Ayala Serfaty | Cabinets of Wonder in Contemporary Art

Curators: Dalia Levin, Daria Kaufmann and Ghila Limon
Sep. 8, 2012 - Dec. 29, 2012

Born in Israel, 1962
Paludes, 2012, sculpture, handmade felt on polyurethane surface
The point of departure for Ayala Serfaty’s work process is matter, which acts as a companion on her creative journey. In this case, the matter she chose is felt, the most ancient form of manmade textile. Felt is made of layers of wool, silk, cotton, and bamboo fibers that are kneaded by hand for a long time. The fibers, which come from different places around the world, are usually dyed with dyes produced from natural plants and fruits (such as nutshells).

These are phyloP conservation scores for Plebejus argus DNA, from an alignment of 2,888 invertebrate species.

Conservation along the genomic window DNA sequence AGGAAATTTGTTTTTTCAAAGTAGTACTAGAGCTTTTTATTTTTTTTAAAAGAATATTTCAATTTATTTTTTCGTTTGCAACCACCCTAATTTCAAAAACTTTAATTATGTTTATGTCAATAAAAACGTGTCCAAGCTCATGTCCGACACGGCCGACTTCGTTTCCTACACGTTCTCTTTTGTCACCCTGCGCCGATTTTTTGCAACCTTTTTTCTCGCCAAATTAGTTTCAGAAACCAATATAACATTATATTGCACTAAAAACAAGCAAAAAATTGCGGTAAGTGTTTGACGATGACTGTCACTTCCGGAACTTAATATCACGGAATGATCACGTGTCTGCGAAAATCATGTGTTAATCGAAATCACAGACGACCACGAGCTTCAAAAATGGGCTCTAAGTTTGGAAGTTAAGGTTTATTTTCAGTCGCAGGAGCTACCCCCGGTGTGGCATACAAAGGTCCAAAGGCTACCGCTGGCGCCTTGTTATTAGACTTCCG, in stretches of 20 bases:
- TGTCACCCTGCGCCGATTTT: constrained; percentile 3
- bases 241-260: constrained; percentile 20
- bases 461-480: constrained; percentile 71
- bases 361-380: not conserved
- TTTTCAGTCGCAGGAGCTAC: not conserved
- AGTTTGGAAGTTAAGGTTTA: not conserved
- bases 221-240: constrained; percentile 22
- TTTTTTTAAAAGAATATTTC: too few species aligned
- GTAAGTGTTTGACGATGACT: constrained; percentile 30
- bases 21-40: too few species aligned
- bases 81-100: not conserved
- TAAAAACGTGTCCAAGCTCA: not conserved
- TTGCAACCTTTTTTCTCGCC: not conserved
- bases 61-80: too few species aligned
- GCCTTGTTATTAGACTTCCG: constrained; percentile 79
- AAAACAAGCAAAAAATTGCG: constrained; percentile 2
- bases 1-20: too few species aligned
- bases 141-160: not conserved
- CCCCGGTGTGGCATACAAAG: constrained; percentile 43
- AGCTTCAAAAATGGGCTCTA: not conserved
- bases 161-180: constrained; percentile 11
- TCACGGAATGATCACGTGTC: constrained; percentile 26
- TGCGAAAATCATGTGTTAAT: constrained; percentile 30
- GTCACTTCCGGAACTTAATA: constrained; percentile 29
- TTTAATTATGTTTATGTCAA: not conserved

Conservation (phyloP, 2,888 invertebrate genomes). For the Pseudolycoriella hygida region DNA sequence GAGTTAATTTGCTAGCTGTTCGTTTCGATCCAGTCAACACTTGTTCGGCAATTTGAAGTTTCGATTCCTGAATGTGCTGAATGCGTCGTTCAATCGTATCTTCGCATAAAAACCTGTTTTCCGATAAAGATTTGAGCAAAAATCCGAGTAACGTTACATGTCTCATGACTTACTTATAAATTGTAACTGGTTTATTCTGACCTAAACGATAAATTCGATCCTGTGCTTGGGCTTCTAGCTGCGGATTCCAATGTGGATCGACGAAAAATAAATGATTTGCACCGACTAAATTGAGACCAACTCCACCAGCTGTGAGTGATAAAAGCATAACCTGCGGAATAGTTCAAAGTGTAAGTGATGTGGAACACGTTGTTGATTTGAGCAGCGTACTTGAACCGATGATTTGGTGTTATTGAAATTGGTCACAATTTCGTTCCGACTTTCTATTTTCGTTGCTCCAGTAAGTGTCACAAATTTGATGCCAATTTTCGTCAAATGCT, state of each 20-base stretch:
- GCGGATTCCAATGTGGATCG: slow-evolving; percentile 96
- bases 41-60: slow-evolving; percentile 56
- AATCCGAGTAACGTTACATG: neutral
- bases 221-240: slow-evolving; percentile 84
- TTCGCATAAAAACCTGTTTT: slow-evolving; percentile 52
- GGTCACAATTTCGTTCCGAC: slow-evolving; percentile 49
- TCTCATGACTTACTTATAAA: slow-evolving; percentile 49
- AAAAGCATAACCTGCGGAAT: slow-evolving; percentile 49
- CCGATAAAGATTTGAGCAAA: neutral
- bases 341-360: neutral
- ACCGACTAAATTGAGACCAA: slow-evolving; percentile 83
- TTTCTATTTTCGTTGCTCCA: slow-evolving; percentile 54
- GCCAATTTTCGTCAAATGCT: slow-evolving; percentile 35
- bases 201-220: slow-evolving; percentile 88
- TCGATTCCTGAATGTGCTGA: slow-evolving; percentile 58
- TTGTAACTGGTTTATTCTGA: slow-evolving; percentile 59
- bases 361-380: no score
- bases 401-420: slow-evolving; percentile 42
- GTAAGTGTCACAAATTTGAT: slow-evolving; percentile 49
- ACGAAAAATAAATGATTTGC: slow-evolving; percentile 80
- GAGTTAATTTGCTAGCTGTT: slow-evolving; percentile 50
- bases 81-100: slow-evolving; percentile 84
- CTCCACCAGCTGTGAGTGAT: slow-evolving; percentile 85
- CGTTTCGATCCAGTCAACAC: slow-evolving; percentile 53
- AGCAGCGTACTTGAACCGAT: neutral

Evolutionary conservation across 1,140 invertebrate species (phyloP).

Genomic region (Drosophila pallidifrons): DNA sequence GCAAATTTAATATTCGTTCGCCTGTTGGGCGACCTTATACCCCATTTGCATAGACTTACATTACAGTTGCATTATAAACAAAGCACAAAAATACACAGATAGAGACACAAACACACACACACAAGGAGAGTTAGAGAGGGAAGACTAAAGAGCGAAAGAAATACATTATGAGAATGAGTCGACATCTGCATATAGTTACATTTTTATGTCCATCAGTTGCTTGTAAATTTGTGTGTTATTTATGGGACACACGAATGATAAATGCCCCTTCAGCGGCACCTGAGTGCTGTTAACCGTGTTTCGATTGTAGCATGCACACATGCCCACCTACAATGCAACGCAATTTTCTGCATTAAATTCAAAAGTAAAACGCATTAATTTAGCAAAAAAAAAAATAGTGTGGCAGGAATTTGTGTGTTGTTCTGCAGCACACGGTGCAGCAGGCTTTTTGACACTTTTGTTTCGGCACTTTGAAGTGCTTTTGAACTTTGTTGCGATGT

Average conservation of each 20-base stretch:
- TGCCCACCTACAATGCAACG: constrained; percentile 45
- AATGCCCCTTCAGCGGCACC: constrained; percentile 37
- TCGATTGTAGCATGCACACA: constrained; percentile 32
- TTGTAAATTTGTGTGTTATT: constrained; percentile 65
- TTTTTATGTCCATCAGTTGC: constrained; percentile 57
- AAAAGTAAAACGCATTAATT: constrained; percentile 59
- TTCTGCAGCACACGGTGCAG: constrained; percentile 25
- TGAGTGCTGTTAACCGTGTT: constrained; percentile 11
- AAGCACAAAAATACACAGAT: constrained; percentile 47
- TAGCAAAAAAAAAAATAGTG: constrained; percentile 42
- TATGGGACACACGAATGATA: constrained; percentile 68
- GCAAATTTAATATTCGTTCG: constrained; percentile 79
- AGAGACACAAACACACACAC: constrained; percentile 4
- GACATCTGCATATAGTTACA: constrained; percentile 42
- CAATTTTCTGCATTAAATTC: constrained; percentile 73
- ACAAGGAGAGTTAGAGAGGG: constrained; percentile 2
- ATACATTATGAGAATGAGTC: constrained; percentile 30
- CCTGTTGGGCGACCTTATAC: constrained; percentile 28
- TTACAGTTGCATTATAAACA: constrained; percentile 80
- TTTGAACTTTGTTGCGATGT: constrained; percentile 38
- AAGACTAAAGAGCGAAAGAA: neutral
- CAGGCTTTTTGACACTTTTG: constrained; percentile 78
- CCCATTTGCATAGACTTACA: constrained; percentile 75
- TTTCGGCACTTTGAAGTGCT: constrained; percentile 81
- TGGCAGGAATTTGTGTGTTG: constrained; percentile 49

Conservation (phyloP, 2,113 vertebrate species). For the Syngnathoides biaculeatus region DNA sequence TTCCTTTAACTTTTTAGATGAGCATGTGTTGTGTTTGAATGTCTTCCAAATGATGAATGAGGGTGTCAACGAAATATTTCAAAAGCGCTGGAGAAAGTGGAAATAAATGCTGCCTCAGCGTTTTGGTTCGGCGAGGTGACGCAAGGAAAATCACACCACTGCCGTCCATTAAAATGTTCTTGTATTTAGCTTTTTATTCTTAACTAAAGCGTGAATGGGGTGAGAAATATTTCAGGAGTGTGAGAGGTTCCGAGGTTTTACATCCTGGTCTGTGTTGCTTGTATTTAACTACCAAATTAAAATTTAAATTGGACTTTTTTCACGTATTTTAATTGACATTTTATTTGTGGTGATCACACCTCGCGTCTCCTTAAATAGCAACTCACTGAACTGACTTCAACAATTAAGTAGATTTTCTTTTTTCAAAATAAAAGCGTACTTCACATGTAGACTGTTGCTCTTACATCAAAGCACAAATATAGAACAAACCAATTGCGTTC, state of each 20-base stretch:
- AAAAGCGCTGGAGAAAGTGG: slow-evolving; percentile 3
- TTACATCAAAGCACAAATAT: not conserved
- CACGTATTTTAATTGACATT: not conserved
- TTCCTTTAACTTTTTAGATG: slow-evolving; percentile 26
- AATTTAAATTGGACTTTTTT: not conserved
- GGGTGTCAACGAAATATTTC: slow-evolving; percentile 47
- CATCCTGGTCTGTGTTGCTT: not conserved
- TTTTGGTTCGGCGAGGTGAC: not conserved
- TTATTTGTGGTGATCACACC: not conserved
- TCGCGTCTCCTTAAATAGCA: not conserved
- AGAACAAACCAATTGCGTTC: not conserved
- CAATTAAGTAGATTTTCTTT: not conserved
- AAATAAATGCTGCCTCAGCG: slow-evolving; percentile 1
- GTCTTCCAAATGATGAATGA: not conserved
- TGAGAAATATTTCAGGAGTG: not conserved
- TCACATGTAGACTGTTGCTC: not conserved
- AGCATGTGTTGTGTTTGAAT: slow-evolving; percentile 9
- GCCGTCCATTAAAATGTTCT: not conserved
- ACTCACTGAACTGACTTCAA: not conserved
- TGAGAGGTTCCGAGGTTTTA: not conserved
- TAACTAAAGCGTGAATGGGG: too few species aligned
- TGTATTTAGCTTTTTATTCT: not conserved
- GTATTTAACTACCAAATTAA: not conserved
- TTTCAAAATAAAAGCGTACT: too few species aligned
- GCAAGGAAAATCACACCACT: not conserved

The palette of this work is inspired by grade figure sculptures from the Vanuatu Islands in the Pacific, which serve as receptacles for the spirits of the gods during various ceremonies. The form of these sculptures, which is reminiscent of a cocoon or female womb, is related to cyclical processes of fertility, life, reincarnation and transformation. This form also calls to mind the shape of a canoe – a vessel viewed as a vehicle for passing from the world of the living to the world of the dead and from one state of consciousness to another in the course of initiation ceremonies, burials, and other ancient spiritual rituals.
איילה צרפתי

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